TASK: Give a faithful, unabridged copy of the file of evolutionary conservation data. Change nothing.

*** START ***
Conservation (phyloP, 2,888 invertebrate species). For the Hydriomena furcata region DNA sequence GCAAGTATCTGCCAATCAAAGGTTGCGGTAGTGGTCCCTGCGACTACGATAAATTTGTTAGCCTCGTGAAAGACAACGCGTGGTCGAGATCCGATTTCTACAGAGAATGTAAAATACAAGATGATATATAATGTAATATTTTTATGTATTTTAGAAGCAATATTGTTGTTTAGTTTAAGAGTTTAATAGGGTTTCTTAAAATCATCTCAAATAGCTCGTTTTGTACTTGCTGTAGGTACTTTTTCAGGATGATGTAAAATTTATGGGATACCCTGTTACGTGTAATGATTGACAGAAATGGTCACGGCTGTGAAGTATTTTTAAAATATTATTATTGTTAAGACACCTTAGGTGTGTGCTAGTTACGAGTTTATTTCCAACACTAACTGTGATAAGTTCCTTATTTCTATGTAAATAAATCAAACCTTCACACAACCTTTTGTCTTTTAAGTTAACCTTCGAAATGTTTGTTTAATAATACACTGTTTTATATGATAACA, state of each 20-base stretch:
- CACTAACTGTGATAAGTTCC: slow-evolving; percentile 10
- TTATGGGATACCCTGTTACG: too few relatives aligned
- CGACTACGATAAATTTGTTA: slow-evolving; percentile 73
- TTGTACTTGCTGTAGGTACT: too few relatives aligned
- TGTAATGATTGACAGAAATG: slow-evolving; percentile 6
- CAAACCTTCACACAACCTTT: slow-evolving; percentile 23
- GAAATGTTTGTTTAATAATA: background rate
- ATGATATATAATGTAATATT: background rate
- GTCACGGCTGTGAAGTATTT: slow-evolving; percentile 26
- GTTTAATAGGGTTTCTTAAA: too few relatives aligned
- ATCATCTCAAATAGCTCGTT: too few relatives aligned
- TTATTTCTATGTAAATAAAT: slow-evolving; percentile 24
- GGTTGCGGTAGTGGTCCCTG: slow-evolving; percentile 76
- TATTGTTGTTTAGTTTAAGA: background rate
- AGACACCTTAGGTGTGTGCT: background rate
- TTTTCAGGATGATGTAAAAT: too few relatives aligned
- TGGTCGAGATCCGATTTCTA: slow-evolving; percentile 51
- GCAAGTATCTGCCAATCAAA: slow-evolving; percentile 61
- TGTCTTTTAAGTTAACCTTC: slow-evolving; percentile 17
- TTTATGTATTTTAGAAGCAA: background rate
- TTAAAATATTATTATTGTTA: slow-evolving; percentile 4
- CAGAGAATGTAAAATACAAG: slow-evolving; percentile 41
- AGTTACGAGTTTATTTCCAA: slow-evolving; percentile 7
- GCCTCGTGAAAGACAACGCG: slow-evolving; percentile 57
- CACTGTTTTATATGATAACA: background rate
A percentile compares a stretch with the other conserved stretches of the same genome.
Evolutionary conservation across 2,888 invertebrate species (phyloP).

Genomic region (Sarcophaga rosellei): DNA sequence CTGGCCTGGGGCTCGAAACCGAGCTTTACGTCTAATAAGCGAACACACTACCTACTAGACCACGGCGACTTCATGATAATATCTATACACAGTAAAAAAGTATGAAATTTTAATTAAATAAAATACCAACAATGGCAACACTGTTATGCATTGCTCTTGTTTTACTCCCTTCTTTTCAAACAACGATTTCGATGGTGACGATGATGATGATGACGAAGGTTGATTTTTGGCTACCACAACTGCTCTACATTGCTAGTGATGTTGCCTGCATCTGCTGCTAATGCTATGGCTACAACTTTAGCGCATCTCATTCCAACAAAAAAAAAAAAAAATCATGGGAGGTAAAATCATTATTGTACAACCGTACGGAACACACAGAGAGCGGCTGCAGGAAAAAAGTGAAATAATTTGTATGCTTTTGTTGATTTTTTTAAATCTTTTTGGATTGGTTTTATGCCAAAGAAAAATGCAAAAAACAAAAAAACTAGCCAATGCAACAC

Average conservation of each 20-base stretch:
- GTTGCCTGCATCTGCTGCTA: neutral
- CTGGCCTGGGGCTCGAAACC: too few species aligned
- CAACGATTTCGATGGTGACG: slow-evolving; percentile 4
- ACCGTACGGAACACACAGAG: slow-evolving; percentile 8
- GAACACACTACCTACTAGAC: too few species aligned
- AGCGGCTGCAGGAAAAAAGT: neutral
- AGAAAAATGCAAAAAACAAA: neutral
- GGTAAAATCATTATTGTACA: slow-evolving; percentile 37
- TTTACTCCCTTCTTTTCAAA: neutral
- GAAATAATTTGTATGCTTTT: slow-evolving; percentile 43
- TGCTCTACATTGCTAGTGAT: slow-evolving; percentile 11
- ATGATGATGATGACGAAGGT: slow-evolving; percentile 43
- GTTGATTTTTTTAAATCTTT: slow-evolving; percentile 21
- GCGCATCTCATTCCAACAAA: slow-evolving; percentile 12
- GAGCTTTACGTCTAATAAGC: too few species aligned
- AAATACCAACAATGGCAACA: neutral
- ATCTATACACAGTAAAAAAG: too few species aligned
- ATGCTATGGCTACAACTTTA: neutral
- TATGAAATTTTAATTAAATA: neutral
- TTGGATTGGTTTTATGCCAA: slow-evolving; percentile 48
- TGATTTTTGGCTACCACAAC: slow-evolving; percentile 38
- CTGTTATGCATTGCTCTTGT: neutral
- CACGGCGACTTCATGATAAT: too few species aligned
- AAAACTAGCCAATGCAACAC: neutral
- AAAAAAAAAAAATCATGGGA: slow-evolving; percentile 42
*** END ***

Conservation (phyloP, 2,888 invertebrate species). For the Hydriomena furcata region DNA sequence GCAAGTATCTGCCAATCAAAGGTTGCGGTAGTGGTCCCTGCGACTACGATAAATTTGTTAGCCTCGTGAAAGACAACGCGTGGTCGAGATCCGATTTCTACAGAGAATGTAAAATACAAGATGATATATAATGTAATATTTTTATGTATTTTAGAAGCAATATTGTTGTTTAGTTTAAGAGTTTAATAGGGTTTCTTAAAATCATCTCAAATAGCTCGTTTTGTACTTGCTGTAGGTACTTTTTCAGGATGATGTAAAATTTATGGGATACCCTGTTACGTGTAATGATTGACAGAAATGGTCACGGCTGTGAAGTATTTTTAAAATATTATTATTGTTAAGACACCTTAGGTGTGTGCTAGTTACGAGTTTATTTCCAACACTAACTGTGATAAGTTCCTTATTTCTATGTAAATAAATCAAACCTTCACACAACCTTTTGTCTTTTAAGTTAACCTTCGAAATGTTTGTTTAATAATACACTGTTTTATATGATAACA, state of each 20-base stretch:
- CACTAACTGTGATAAGTTCC: slow-evolving; percentile 10
- TTATGGGATACCCTGTTACG: too few relatives aligned
- CGACTACGATAAATTTGTTA: slow-evolving; percentile 73
- TTGTACTTGCTGTAGGTACT: too few relatives aligned
- TGTAATGATTGACAGAAATG: slow-evolving; percentile 6
- CAAACCTTCACACAACCTTT: slow-evolving; percentile 23
- GAAATGTTTGTTTAATAATA: background rate
- ATGATATATAATGTAATATT: background rate
- GTCACGGCTGTGAAGTATTT: slow-evolving; percentile 26
- GTTTAATAGGGTTTCTTAAA: too few relatives aligned
- ATCATCTCAAATAGCTCGTT: too few relatives aligned
- TTATTTCTATGTAAATAAAT: slow-evolving; percentile 24
- GGTTGCGGTAGTGGTCCCTG: slow-evolving; percentile 76
- TATTGTTGTTTAGTTTAAGA: background rate
- AGACACCTTAGGTGTGTGCT: background rate
- TTTTCAGGATGATGTAAAAT: too few relatives aligned
- TGGTCGAGATCCGATTTCTA: slow-evolving; percentile 51
- GCAAGTATCTGCCAATCAAA: slow-evolving; percentile 61
- TGTCTTTTAAGTTAACCTTC: slow-evolving; percentile 17
- TTTATGTATTTTAGAAGCAA: background rate
- TTAAAATATTATTATTGTTA: slow-evolving; percentile 4
- CAGAGAATGTAAAATACAAG: slow-evolving; percentile 41
- AGTTACGAGTTTATTTCCAA: slow-evolving; percentile 7
- GCCTCGTGAAAGACAACGCG: slow-evolving; percentile 57
- CACTGTTTTATATGATAACA: background rate
A percentile compares a stretch with the other conserved stretches of the same genome.
Evolutionary conservation across 2,888 invertebrate species (phyloP).

Genomic region (Sarcophaga rosellei): DNA sequence CTGGCCTGGGGCTCGAAACCGAGCTTTACGTCTAATAAGCGAACACACTACCTACTAGACCACGGCGACTTCATGATAATATCTATACACAGTAAAAAAGTATGAAATTTTAATTAAATAAAATACCAACAATGGCAACACTGTTATGCATTGCTCTTGTTTTACTCCCTTCTTTTCAAACAACGATTTCGATGGTGACGATGATGATGATGACGAAGGTTGATTTTTGGCTACCACAACTGCTCTACATTGCTAGTGATGTTGCCTGCATCTGCTGCTAATGCTATGGCTACAACTTTAGCGCATCTCATTCCAACAAAAAAAAAAAAAAATCATGGGAGGTAAAATCATTATTGTACAACCGTACGGAACACACAGAGAGCGGCTGCAGGAAAAAAGTGAAATAATTTGTATGCTTTTGTTGATTTTTTTAAATCTTTTTGGATTGGTTTTATGCCAAAGAAAAATGCAAAAAACAAAAAAACTAGCCAATGCAACAC

Average conservation of each 20-base stretch:
- GTTGCCTGCATCTGCTGCTA: neutral
- CTGGCCTGGGGCTCGAAACC: too few species aligned
- CAACGATTTCGATGGTGACG: slow-evolving; percentile 4
- ACCGTACGGAACACACAGAG: slow-evolving; percentile 8
- GAACACACTACCTACTAGAC: too few species aligned
- AGCGGCTGCAGGAAAAAAGT: neutral
- AGAAAAATGCAAAAAACAAA: neutral
- GGTAAAATCATTATTGTACA: slow-evolving; percentile 37
- TTTACTCCCTTCTTTTCAAA: neutral
- GAAATAATTTGTATGCTTTT: slow-evolving; percentile 43
- TGCTCTACATTGCTAGTGAT: slow-evolving; percentile 11
- ATGATGATGATGACGAAGGT: slow-evolving; percentile 43
- GTTGATTTTTTTAAATCTTT: slow-evolving; percentile 21
- GCGCATCTCATTCCAACAAA: slow-evolving; percentile 12
- GAGCTTTACGTCTAATAAGC: too few species aligned
- AAATACCAACAATGGCAACA: neutral
- ATCTATACACAGTAAAAAAG: too few species aligned
- ATGCTATGGCTACAACTTTA: neutral
- TATGAAATTTTAATTAAATA: neutral
- TTGGATTGGTTTTATGCCAA: slow-evolving; percentile 48
- TGATTTTTGGCTACCACAAC: slow-evolving; percentile 38
- CTGTTATGCATTGCTCTTGT: neutral
- CACGGCGACTTCATGATAAT: too few species aligned
- AAAACTAGCCAATGCAACAC: neutral
- AAAAAAAAAAAATCATGGGA: slow-evolving; percentile 42